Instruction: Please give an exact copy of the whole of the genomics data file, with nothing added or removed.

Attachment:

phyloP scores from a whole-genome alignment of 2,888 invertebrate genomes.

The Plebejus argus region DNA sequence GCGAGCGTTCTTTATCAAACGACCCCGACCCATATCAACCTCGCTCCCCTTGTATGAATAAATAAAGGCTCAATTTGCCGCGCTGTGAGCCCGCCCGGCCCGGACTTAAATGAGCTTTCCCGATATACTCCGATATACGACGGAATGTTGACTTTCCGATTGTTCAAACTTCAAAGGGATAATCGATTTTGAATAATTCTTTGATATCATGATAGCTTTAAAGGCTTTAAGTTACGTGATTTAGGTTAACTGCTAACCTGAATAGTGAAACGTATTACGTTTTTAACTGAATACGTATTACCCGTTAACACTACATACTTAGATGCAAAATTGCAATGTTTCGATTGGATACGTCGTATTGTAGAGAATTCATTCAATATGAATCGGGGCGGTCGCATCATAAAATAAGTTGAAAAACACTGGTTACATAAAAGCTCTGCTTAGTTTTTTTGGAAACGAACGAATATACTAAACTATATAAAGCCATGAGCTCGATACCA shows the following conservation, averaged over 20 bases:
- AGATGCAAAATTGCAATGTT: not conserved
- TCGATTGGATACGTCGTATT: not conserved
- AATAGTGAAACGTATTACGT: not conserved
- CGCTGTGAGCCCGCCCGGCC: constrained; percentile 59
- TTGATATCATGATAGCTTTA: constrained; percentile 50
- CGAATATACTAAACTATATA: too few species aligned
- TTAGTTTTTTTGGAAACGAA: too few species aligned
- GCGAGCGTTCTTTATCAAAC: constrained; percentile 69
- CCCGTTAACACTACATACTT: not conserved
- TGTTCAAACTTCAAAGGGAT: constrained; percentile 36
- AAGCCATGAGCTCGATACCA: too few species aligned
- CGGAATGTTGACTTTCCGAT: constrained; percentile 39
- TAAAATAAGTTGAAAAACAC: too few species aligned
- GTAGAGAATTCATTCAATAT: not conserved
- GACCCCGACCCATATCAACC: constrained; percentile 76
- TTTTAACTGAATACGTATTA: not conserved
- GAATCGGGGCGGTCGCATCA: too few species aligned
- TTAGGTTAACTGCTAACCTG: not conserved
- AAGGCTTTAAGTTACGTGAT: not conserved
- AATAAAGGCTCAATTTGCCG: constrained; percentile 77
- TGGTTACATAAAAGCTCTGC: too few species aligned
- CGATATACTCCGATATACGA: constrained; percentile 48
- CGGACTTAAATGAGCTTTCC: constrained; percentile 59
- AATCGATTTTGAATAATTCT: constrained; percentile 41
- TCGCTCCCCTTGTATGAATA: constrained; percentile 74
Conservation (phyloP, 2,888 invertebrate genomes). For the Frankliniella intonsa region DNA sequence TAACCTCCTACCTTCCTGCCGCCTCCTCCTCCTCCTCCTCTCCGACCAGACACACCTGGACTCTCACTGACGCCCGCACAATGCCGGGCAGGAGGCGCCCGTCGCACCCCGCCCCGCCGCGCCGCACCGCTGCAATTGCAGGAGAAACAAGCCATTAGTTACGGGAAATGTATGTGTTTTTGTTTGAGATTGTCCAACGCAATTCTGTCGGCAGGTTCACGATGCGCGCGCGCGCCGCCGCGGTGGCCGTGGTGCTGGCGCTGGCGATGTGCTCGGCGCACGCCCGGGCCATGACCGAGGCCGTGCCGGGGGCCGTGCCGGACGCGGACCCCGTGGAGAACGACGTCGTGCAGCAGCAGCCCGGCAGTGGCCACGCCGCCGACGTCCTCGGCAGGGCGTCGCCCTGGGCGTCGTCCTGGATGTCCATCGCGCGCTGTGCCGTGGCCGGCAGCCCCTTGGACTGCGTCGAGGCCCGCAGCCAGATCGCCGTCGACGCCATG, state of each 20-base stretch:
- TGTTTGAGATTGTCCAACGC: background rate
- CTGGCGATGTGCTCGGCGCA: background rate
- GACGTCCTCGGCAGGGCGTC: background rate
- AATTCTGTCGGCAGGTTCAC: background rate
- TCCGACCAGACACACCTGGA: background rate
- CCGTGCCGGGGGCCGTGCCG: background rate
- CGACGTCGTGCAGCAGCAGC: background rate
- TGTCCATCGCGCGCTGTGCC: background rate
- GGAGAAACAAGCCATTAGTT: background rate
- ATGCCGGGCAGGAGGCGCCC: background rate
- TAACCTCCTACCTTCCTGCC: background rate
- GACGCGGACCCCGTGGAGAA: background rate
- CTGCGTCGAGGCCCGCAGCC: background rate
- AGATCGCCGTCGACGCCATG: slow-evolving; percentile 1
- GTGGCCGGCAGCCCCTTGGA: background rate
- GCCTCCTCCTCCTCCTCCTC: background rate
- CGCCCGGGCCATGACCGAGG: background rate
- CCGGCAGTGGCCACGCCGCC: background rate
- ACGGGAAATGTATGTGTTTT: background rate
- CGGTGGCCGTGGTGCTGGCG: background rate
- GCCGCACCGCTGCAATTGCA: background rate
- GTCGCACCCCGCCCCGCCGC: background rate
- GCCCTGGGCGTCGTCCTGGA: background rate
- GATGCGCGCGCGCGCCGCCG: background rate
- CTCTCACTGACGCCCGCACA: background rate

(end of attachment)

phyloP scores from a whole-genome alignment of 2,888 invertebrate genomes.

The Plebejus argus region DNA sequence GCGAGCGTTCTTTATCAAACGACCCCGACCCATATCAACCTCGCTCCCCTTGTATGAATAAATAAAGGCTCAATTTGCCGCGCTGTGAGCCCGCCCGGCCCGGACTTAAATGAGCTTTCCCGATATACTCCGATATACGACGGAATGTTGACTTTCCGATTGTTCAAACTTCAAAGGGATAATCGATTTTGAATAATTCTTTGATATCATGATAGCTTTAAAGGCTTTAAGTTACGTGATTTAGGTTAACTGCTAACCTGAATAGTGAAACGTATTACGTTTTTAACTGAATACGTATTACCCGTTAACACTACATACTTAGATGCAAAATTGCAATGTTTCGATTGGATACGTCGTATTGTAGAGAATTCATTCAATATGAATCGGGGCGGTCGCATCATAAAATAAGTTGAAAAACACTGGTTACATAAAAGCTCTGCTTAGTTTTTTTGGAAACGAACGAATATACTAAACTATATAAAGCCATGAGCTCGATACCA shows the following conservation, averaged over 20 bases:
- AGATGCAAAATTGCAATGTT: not conserved
- TCGATTGGATACGTCGTATT: not conserved
- AATAGTGAAACGTATTACGT: not conserved
- CGCTGTGAGCCCGCCCGGCC: constrained; percentile 59
- TTGATATCATGATAGCTTTA: constrained; percentile 50
- CGAATATACTAAACTATATA: too few species aligned
- TTAGTTTTTTTGGAAACGAA: too few species aligned
- GCGAGCGTTCTTTATCAAAC: constrained; percentile 69
- CCCGTTAACACTACATACTT: not conserved
- TGTTCAAACTTCAAAGGGAT: constrained; percentile 36
- AAGCCATGAGCTCGATACCA: too few species aligned
- CGGAATGTTGACTTTCCGAT: constrained; percentile 39
- TAAAATAAGTTGAAAAACAC: too few species aligned
- GTAGAGAATTCATTCAATAT: not conserved
- GACCCCGACCCATATCAACC: constrained; percentile 76
- TTTTAACTGAATACGTATTA: not conserved
- GAATCGGGGCGGTCGCATCA: too few species aligned
- TTAGGTTAACTGCTAACCTG: not conserved
- AAGGCTTTAAGTTACGTGAT: not conserved
- AATAAAGGCTCAATTTGCCG: constrained; percentile 77
- TGGTTACATAAAAGCTCTGC: too few species aligned
- CGATATACTCCGATATACGA: constrained; percentile 48
- CGGACTTAAATGAGCTTTCC: constrained; percentile 59
- AATCGATTTTGAATAATTCT: constrained; percentile 41
- TCGCTCCCCTTGTATGAATA: constrained; percentile 74
Conservation (phyloP, 2,888 invertebrate genomes). For the Frankliniella intonsa region DNA sequence TAACCTCCTACCTTCCTGCCGCCTCCTCCTCCTCCTCCTCTCCGACCAGACACACCTGGACTCTCACTGACGCCCGCACAATGCCGGGCAGGAGGCGCCCGTCGCACCCCGCCCCGCCGCGCCGCACCGCTGCAATTGCAGGAGAAACAAGCCATTAGTTACGGGAAATGTATGTGTTTTTGTTTGAGATTGTCCAACGCAATTCTGTCGGCAGGTTCACGATGCGCGCGCGCGCCGCCGCGGTGGCCGTGGTGCTGGCGCTGGCGATGTGCTCGGCGCACGCCCGGGCCATGACCGAGGCCGTGCCGGGGGCCGTGCCGGACGCGGACCCCGTGGAGAACGACGTCGTGCAGCAGCAGCCCGGCAGTGGCCACGCCGCCGACGTCCTCGGCAGGGCGTCGCCCTGGGCGTCGTCCTGGATGTCCATCGCGCGCTGTGCCGTGGCCGGCAGCCCCTTGGACTGCGTCGAGGCCCGCAGCCAGATCGCCGTCGACGCCATG, state of each 20-base stretch:
- TGTTTGAGATTGTCCAACGC: background rate
- CTGGCGATGTGCTCGGCGCA: background rate
- GACGTCCTCGGCAGGGCGTC: background rate
- AATTCTGTCGGCAGGTTCAC: background rate
- TCCGACCAGACACACCTGGA: background rate
- CCGTGCCGGGGGCCGTGCCG: background rate
- CGACGTCGTGCAGCAGCAGC: background rate
- TGTCCATCGCGCGCTGTGCC: background rate
- GGAGAAACAAGCCATTAGTT: background rate
- ATGCCGGGCAGGAGGCGCCC: background rate
- TAACCTCCTACCTTCCTGCC: background rate
- GACGCGGACCCCGTGGAGAA: background rate
- CTGCGTCGAGGCCCGCAGCC: background rate
- AGATCGCCGTCGACGCCATG: slow-evolving; percentile 1
- GTGGCCGGCAGCCCCTTGGA: background rate
- GCCTCCTCCTCCTCCTCCTC: background rate
- CGCCCGGGCCATGACCGAGG: background rate
- CCGGCAGTGGCCACGCCGCC: background rate
- ACGGGAAATGTATGTGTTTT: background rate
- CGGTGGCCGTGGTGCTGGCG: background rate
- GCCGCACCGCTGCAATTGCA: background rate
- GTCGCACCCCGCCCCGCCGC: background rate
- GCCCTGGGCGTCGTCCTGGA: background rate
- GATGCGCGCGCGCGCCGCCG: background rate
- CTCTCACTGACGCCCGCACA: background rate